Finally ACFOA believes it is critical that AusAID examine how the wider Australia-Indonesia relationship could impact on the achievement of the strategic objectives of the aid program. If theaid program is to have significant impact on poverty, it must give consideration to influencing other aspects of Australian Government policy that impact on development and poverty reduction in Indonesia, including foreign affairs, immigration, defence, human rights and trade.

    ACFOA believes that the Australian government's present refugee policy of supporting the detention of asylum seekers in the Pacific and taking a heavy-handed approach to Indonesia over asylum seekers leaving their shores for Australia doesn't acknowledge the huge strains and pressures presently placed on Indonesia as a result of over 1.25 million IDPs in their country.

    In this respect, the meeting in February 2002 in Bali to discuss the issue of asylum seekers, co-hosted by Australia, is a positive move. Reaching agreement on a collaborative approach to monitoring and processing asylum seekers in an orderly and humane way gives a clear signal that Australia wishes to tackle regional issues in a collaborative and comprehensive manner.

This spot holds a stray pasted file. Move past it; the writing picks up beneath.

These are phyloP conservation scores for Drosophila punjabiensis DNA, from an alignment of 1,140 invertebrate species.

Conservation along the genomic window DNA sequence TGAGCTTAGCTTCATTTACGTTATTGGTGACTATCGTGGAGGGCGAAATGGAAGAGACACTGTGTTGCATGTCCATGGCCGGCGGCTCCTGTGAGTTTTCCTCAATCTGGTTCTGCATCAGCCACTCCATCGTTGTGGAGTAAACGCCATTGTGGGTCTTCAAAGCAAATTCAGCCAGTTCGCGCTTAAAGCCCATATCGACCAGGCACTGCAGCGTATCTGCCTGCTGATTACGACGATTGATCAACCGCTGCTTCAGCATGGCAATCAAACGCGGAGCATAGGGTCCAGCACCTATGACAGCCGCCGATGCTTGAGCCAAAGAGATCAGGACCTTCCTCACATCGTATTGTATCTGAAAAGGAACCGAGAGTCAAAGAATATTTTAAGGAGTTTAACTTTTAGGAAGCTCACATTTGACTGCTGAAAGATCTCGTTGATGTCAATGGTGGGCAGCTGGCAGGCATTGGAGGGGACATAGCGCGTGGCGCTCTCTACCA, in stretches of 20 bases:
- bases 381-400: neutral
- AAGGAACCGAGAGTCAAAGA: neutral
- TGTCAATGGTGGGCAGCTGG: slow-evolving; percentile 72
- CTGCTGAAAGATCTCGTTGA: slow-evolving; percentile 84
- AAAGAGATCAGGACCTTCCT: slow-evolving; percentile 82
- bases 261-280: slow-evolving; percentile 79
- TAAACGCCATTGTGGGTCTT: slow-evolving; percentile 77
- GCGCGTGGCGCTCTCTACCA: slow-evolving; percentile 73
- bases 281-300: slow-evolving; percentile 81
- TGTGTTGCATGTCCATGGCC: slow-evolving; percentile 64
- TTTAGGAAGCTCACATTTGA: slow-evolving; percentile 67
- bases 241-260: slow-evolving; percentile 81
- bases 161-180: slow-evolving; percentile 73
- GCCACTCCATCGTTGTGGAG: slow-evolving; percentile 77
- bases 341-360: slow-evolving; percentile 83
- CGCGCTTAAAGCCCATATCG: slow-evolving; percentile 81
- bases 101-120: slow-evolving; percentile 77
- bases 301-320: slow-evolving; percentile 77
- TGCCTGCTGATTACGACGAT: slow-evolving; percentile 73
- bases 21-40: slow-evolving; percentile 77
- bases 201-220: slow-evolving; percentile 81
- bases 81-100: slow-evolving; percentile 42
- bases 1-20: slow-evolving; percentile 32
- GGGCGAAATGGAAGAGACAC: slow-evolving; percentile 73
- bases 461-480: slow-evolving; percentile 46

A comprehensive approach to tackling the issue, bearing in mind the aid program's mandate of reducing poverty, would see Australia consider matters such as revision of the terms involved in the Australian Fishing Zone, assistance at district level for developing better policies to keep large-scale foreign fishers from Indonesian waters and more appropriate methods of dealing with infringement of Australian-Indonesian fishing agreements. Such initiatives, together with assistance for poor fisherfolk, might discourage fisherfolks' involvement with people smuggling.

    As is the case with the Pacific, ACFOA would stress that initiatives aimed at assisting Indonesia to directly tackle people smuggling are best dealt with outside the aid program and should not detract from the program's stated anti-poverty focus.

    Recommendation 10

    ACFOA recommends that the Australian Government:

    10.1 Increase funding to Indonesia by $10million in 2002/3.